We must continually test the intent of North Korea and not miss any opportunity for progress, however improbable. Perhaps just as important, we are also obligated to demonstrate to the other parties in the region that the intransigence impeding progress is not ours. It is a discouraging but unavoidable fact that such perceptions are increasingly common among the public of South Korea, an ally whose concurrence will be required for any foreseeable resolution.

All of these priorities presuppose dialogue. Because we control what we say, the United States ought not fear additional talks or supplementary avenues of discussion. Conversation is never concession if one is speaking the truth, advancing the national interest.

At all levels of human interaction, including the international strategic level, there exists a significant psychological dimension: Between nations, as between people, the stronger party has greater strategic confidence and thus capacity to take the first conciliatory steps when intransigent differences arise. Given the enormity of the stakes at issue, it behooves the United States to take advantage of the greater flexibility we possess to creatively explore possibilities for resolving the challenges posed by North Korea.

One has the sense that due to understandable frustrations relative to past North Korean actions, including cheating on international commitments, the White House has given exceedingly constrained options to our negotiators. But clear-headedness about the nature of the North Korean regime should not cloud the mind about devising techniques and processes to overcome differences.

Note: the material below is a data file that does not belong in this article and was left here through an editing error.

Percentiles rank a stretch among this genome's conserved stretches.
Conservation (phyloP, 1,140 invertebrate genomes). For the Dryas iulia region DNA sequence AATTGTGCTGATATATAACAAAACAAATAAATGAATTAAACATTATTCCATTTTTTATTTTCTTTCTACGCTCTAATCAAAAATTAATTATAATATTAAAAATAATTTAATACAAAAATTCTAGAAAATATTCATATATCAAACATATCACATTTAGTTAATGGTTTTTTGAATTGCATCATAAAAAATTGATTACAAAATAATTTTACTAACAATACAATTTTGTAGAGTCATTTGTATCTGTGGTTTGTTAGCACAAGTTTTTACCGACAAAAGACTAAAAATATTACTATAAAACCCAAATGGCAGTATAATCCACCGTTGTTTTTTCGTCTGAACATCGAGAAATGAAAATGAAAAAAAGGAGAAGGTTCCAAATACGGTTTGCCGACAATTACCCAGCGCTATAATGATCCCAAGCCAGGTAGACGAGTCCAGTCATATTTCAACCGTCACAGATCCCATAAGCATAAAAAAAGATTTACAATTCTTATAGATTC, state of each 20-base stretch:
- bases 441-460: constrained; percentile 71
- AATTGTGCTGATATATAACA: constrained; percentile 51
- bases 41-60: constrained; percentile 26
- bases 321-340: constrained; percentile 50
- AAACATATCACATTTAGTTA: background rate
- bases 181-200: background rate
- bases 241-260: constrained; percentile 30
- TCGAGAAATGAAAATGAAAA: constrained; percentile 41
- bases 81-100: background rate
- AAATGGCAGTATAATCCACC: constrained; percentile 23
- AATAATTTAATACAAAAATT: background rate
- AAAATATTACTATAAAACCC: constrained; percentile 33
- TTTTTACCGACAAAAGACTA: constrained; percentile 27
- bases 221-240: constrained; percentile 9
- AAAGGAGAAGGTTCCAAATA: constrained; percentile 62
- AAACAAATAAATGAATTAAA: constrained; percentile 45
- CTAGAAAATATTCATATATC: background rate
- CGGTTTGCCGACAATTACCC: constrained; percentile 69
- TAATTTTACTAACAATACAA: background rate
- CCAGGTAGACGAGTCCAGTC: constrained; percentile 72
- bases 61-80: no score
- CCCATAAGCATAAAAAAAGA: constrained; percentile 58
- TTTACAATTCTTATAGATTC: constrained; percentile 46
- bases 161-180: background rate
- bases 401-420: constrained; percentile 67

While we speak directly to the North Korean delegation in Beijing at the Six Party Talks and have certain contacts with the North Korean ambassador to the United Nations, there is clearly a problem of communication between our two governments. We have many under-utilized assets, not the least of which is our professional diplomatic corps. American professionalism is exemplified by Assistant Secretary of State Christopher Hill, who has developed a constructive relationship with all of the parties to the Six Party Talks, including North Korea. The case for sending him or some other Presidential envoy whether it be the Secretary, the Deputy Secretary, or the President's father -- to Pyongyang to test the boundaries and push the implementation of the Joint Statement is compelling. The time may also be ripe to begin considering the propriety of establishing liaison offices in our two capitals to facilitate more consistent communication.

In particular, we should not be hesitant to begin considering the utility of "negotiat[ing] a permanent peace regime on the Korean Peninsula at an appropriate separate forum," as envisioned by the Joint Statement and the last U.S.-ROK strategic dialogue. Taking the initiative to formally end the Korean War would underscore our peaceful intent in an unparalleled fashion, and remind the Korean people that the United States singularly and unequivocally supports the peaceful reunification of the Peninsula. There may be sequencing concerns but forging ahead on this aspect of the statement of principles may increase the willingness of the other parties to exert greater pressure to enforce its critical core the denuclearization of the Korean Peninsula and provide North Korea greater psychological as well as strategic comfort to accede to concerns of the outside world.

In addition to ensuring that our own diplomatic posture is as constructive as possible, there are certain substantive messages that bear emphasizing to the DPRK, which I raised during my conversations with officials in Pyongyang.